Earning its name from the picturesque hills that surround the city, Lisbon is a feast of art, culture and history. Bright and lively, Lisbon presents Gothic architecture, cobbled alleyways and fashionable bohemian haunts. Other terms of endearment include the ‘city of light’, ‘city of tolerance’ and ‘queen of the sea’; all paint a lyrical picture. On a city break to Lisbon you quickly see that this glorious city, lives up to its names and so much more.
Thinking of a Lisbon city break? Read our comprehensive guide below. To find the information that’s relevant to you, use the handy page contents below:
- Best time to visit Lisbon
- What time is it in Lisbon?
- Getting around Lisbon
- Where to stay in Lisbon
- Best beaches in Lisbon
- Best things to do in Lisbon- attractions, landmarks, museums
- Eating and shopping in Lisbon
Best time to visit Lisbon
The best time to visit Lisbon is between April and October where you will experience high temperatures between 20˚C – 30°C. High temperature between November and March are between 10˚C – 20˚C. Lisbon has become increasingly popular for its mild climate and bohemian atmosphere.
What time is it in Lisbon?
Lisbon follows the same time zone as London, so no jet lag here! Much like the UK they also adopt daylight saving time during the summer.
Getting around Lisbon
Lisbon is easy to navigate by foot, however it’s notoriously hilly. Trams are cheap, crowded and fun and bus and metro connect the entire city with ease. The ‘Viva Viagem’ card is available (much like London’s Oyster) from metro kiosks.
Where to stay in Lisbon
You’ll be spoilt for choice when it comes to accommodation. For those who prefer to live in luxury a superb selection of 4 and 5 star hotels in Lisbon offer a genuinely comfortable stay.
Altis Avenida, is a luxurious 5-star hotel in Lisbon’s centre. Its opulent marble interiors complement its glamorous Portuguese style.Book here
For more affordable luxury, the Hotel Lisboa Plaza is a glamorous heritage hotel. Tucked away on a side street, this family owned hotel is a splendid retreat from the city.Book here
Best beaches in Lisbon
Lisbon is surrounded by a stunning Atlantic coastline. Not far out of the city you’ll be met with long stretches of golden powdery sands. There are several beaches just a short train or car journey from Lisbon.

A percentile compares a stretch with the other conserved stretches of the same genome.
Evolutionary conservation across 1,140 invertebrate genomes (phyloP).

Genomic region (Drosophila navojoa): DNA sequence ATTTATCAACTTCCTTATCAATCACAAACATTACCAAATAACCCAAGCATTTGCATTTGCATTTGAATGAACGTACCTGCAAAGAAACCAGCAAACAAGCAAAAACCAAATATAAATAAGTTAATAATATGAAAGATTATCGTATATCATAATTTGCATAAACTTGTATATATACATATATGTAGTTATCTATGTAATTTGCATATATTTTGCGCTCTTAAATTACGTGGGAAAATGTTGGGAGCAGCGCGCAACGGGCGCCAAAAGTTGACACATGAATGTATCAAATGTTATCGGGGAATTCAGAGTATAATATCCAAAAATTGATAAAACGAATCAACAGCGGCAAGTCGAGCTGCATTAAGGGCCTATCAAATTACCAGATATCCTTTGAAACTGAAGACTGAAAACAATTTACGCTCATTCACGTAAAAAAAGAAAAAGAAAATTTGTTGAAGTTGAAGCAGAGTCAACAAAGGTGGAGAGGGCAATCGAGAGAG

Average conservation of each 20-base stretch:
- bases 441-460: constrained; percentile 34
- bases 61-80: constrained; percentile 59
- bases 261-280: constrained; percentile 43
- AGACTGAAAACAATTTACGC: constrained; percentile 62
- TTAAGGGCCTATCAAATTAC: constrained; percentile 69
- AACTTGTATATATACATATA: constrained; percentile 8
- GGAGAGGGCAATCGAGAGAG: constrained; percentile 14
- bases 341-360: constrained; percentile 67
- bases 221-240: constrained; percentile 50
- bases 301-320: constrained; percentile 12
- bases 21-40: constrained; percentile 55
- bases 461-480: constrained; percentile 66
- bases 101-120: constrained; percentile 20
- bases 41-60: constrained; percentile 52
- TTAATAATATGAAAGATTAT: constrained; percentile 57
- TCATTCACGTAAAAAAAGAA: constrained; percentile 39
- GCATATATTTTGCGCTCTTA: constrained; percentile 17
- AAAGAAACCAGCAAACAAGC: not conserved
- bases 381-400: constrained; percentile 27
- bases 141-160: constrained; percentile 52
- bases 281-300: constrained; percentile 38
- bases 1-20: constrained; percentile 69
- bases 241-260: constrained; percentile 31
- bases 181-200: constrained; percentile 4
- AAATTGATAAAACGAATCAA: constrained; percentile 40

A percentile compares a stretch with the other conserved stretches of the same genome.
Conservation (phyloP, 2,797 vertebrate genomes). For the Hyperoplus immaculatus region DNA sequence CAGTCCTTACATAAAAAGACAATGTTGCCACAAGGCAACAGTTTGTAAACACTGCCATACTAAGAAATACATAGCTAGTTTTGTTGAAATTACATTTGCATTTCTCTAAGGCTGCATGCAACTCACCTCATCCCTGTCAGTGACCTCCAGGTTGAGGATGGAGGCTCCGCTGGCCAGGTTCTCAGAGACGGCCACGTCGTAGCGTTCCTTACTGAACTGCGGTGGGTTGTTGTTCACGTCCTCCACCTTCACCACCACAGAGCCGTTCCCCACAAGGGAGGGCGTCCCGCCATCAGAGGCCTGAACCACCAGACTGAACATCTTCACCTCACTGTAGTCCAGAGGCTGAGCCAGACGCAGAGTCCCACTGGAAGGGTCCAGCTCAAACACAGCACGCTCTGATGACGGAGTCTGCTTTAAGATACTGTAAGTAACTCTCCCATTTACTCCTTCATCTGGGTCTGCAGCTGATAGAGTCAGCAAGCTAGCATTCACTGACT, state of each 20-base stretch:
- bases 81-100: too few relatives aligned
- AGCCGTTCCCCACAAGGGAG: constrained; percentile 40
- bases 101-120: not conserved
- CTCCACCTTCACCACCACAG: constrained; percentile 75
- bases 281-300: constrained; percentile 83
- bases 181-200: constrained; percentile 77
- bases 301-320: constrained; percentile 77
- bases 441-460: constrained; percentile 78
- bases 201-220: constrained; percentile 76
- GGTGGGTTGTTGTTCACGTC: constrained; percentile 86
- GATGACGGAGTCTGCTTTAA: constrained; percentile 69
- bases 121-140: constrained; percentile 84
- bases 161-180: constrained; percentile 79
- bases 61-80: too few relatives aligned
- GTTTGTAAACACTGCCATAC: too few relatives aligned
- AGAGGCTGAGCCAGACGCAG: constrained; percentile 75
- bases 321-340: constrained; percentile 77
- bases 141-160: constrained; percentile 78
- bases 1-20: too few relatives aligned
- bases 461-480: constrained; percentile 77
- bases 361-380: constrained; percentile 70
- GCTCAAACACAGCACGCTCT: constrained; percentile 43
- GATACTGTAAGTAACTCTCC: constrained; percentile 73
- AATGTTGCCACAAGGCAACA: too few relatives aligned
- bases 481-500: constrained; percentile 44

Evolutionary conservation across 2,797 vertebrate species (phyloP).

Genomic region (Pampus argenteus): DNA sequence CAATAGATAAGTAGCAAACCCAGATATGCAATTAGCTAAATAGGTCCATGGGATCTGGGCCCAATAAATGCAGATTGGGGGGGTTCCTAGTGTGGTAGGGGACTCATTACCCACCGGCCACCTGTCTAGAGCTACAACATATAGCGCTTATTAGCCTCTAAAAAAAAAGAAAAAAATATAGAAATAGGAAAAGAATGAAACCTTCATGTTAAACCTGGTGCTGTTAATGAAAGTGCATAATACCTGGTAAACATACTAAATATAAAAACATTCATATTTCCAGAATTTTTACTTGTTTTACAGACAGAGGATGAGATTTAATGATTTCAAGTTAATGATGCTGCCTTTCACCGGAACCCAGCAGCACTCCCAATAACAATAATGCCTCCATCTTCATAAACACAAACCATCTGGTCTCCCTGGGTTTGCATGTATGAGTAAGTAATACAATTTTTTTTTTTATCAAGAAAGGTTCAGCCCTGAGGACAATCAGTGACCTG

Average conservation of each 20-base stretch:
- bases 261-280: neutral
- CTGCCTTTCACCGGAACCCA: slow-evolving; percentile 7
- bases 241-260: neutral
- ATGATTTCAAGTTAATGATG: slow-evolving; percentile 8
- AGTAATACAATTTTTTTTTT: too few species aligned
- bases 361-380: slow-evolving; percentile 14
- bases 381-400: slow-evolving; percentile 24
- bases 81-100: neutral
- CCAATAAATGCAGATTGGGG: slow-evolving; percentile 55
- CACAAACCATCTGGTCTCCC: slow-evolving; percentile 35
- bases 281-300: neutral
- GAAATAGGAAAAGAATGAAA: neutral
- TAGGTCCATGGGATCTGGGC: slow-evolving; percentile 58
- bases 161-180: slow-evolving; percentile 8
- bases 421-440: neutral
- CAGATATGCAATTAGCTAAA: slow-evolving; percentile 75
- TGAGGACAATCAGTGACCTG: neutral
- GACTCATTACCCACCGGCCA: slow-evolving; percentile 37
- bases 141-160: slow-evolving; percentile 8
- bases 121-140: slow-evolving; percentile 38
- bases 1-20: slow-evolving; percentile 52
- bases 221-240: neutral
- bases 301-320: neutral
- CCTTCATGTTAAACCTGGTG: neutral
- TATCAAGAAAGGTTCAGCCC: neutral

Praia do Guincho
Just 40 minutes from Lisbon, Guincho is world renowned for its surf and large waves. Its wild nature makes it less popular with families.
Portinho da Arrabida
Surrounded by green hills this beach is delightfully rural. Hugging a picturesque village with calm and clear water.
Praia do Carcavelos
Lisbon’s most popular beach. The beach is wide with a great selection of cafés and restaurants, excellent for families.
Praia do Meco
45 minutes south of Lisbon, Meco is peaceful and much less crowded. Its atmosphere is popular with nudists and surfers.
Praia do Guincho
Best things to do in Lisbon
Our in-house expert Jacqui Davies recommends the top 3 things to do in Lisbon…
- Try Pastias de Nata – Did you know? More than 20,000 custard tarts are sold each day in Lisbon! Made from a secret recipe passed down from late 18th century monks. Confectioners, who bake them in a ‘secret room’ have to sign a confidentiality agreement about the recipe, so that the tastes of the Belem egg custard tarts remains unique.
- Tram 28 – A visit to Lisbon is not complete without a tram journey (Tram 28 in particular). Tram 28 passes though popular tourist districts and the city’s steep narrow streets.
- Henry the Navigator – This massive statue provides a great photo opportunity. Built in honour of Henry the navigator who was hugely instrumental to the success of Portuguese exploration in the 15th century.
The famous Portuguese custard tart ‘Pastais de Nata’
Famous landmarks and attractions in Lisbon
Belem tower – Iconic fortified medieval defence tower, built in the 16th century to defend Lisbon from invaders. This 30 metre, 4 story, limestone tower is a UNESCO World Heritage Site.